Lateral boundaries of single alluvial fans commonly are distinct contacts between light-colored, freshly abraded, alluvial deposits and darker-colored, weathered deposits with well-developed soils on piedmont plains. Soils of active alluvial fans typically are less oxidized and lower in clay content than soils on older landforms. As a consequence, the younger soils generally are lighter colored and more friable. Color and texture changes often are pronounced on aerial photos or infrared remote sensing imagery. In areas with rock varnish formation,2 the lighter surfaces of recent alluvial fan deposits in contact with undisturbed varnished surfaces of older deposits form a distinct boundary or contact that readily is distinguished by the relative darkness of the ground on aerial photographs and by on-the-ground inspection. Dark, undisturbed surfaces of rock varnish are found on old piedmont and valley deposits throughout the Basin and Range province of the western United States.

In the case of multiple fans that coalesce to form bajadas, where deposits and reworked material of adjacent alluvial fans merge, the boundaries between adjacent fans may be less distinct than those of individual fans adjacent to streams, rivers, or smooth piedmonts, but generally are

1  

The committee has not visited the Cedar Creek fan and inspected its surface and deposits. It is used as an example here because it has been studied intensively by prominent geomorphologists, and thus much information is available regarding it. In addition, it is a classic alluvial fan in shape and history.

2  

Rock varnish is a dark coating (from 2 to 500 microns thick) that forms on rocks at and near the Earth's surface as a result of mineral precipitation and eolian influx. The chemical composition of rock varnish typically is dominated by clay minerals and iron and/or manganese oxides and hydroxides, forming red and black varnishes, respectively. With time, the thickness of the coating increases if abrasion and burial of the rock surface do not occur. As a result, clastic sediments on alluvial fan surfaces that have been abandoned for long periods of time have much darker and thicker coatings of varnish than do younger deposits.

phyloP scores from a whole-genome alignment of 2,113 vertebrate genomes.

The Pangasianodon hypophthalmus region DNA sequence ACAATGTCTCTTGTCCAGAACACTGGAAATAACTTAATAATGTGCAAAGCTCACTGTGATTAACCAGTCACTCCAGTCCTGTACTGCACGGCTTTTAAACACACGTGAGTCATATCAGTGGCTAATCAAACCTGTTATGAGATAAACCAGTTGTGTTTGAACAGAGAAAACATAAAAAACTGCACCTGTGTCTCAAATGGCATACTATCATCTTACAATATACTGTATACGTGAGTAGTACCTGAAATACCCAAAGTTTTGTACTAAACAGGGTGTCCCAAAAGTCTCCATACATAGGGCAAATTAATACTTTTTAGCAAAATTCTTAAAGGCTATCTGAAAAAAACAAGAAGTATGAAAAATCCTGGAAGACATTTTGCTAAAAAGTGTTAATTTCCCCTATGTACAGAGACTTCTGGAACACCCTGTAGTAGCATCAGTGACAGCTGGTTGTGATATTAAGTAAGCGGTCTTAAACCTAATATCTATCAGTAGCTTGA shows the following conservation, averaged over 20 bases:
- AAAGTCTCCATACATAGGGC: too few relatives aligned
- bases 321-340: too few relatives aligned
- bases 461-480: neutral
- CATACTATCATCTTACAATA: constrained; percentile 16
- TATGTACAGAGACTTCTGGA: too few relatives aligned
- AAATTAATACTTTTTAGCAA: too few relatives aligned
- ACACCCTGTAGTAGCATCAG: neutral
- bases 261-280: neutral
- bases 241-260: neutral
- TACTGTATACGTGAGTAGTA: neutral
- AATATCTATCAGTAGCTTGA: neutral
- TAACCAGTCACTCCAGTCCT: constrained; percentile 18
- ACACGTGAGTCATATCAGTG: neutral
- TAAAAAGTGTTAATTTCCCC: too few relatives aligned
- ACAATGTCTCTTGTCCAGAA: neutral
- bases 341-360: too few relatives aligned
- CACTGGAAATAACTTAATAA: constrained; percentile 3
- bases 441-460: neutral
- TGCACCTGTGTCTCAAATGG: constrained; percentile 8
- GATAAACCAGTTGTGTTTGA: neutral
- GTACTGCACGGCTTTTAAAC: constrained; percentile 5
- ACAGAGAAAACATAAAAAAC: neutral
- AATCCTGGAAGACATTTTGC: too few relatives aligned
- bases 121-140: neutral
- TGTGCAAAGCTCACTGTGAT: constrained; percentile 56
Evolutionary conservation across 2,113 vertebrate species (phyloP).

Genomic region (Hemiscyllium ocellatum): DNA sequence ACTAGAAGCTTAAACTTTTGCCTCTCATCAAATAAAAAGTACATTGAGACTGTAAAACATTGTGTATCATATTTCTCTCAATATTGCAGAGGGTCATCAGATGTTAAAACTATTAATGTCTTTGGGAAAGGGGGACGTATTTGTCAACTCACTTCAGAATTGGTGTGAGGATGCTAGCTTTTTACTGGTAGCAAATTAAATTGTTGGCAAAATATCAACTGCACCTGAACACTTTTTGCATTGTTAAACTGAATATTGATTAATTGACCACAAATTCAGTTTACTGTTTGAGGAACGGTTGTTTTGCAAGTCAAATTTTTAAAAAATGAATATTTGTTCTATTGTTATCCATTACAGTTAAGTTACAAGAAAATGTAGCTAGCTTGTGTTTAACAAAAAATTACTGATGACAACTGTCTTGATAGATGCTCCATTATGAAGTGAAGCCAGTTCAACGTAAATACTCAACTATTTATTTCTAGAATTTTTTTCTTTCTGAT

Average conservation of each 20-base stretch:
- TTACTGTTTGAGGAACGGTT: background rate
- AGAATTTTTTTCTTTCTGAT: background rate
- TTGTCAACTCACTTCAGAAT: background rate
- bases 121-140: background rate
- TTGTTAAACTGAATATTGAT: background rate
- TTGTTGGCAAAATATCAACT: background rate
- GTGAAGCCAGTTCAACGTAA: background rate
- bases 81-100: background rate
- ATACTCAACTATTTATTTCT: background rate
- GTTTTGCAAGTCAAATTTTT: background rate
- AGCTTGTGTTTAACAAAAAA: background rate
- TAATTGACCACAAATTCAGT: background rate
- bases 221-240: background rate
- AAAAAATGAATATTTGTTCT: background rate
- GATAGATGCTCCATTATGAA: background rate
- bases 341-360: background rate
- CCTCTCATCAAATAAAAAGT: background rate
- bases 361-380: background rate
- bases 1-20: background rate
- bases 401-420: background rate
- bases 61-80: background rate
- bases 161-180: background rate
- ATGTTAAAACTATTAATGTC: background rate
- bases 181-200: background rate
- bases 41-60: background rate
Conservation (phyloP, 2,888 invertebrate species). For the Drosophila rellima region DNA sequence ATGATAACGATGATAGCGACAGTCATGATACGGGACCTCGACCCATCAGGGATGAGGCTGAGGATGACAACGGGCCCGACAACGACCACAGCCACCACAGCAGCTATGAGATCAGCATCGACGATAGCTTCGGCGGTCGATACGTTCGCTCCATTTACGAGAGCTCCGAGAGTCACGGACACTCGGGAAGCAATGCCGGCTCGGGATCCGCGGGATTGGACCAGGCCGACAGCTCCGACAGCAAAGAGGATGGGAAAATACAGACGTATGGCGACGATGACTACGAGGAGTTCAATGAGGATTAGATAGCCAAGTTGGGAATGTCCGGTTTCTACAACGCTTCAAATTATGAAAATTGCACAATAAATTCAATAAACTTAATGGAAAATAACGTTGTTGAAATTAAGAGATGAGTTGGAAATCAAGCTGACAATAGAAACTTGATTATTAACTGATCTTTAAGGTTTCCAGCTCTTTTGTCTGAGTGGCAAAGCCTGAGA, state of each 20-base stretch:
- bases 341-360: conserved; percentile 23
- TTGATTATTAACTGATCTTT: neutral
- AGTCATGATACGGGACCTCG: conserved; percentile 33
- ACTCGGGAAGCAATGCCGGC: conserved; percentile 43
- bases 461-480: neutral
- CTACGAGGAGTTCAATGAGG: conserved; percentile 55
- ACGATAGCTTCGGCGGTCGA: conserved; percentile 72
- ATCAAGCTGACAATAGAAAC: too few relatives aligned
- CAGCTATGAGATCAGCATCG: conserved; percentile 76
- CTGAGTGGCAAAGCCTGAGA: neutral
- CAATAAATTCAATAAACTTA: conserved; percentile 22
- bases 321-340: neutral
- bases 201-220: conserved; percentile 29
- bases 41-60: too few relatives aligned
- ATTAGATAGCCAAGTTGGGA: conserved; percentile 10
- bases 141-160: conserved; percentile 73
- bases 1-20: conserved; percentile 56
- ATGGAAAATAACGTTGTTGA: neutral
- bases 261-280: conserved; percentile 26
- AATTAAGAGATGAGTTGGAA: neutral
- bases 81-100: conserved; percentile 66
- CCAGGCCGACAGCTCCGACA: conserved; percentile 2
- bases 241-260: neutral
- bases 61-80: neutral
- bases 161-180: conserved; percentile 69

Suggested Citation:"Indicators for Characterizing Alluvial Fans and Alluvial Fan Flooding." National Research Council. 1996. Alluvial Fan Flooding. Washington, DC: The National Academies Press. doi: 10.17226/5364.
×

marked by a topographic trough or ridge. Although it is difficult to separate young deposits on one fan from similar age deposits on a coalescing fan, it sometimes is possible to distinguish them based on different source basin rock types. For example, Bull (1963, 1964) defined fan boundaries in central California using contour maps, aerial photographs, and tests of the gypsum content of core hole samples. Bull found that the gypsum content of fan deposits derived from drainage basins underlain predominantly by clay-rich rocks was about five times that of fan deposits from drainage basins underlain predominantly by sandstone.

Boundaries of many alluvial fans are defined on 7.5-minute series orthophoto base maps by the NRCS. In the U.S. Southwest, typical NRCS soil series for alluvial fans include the Ramona, Soboba, Kinburn, and Anthony. Large areas where material from stream banks is freshly deposited and partly reworked during floods also are mapped, and smaller areas are identified as part of a particular series where the reworked material is located. For small alluvial fans less than about .8 km2 (.3 mi2), the detail of the mapped soil units on the 7.5-minute soil map series may not be sufficient to show many distributary channels and the fan boundaries. Soil maps used in conjunction with aerial photographs are an excellent means to define fan boundaries.

The nature and extent of alluvial fan flooding can be partially determined from published topographic, soils, and geologic maps and other sources of data. However, the committee emphasizes the importance of a field inspection by a qualified professional with experience and technical knowledge of geomorphology, slope stability, avalanche potential, flood hydraulics, flood hydrology, sedimentary facies, and alluvial fan processes. The general use of secondary information and the importance of field information is described in this chapter and in the examples described in Chapter 4.

STAGE 2: DEFINING THE NATURE OF THE ALLUVIAL FAN ENVIRONMENT AND IDENTIFYING THE LOCATION OF ACTIVE EROSION AND DEPOSITION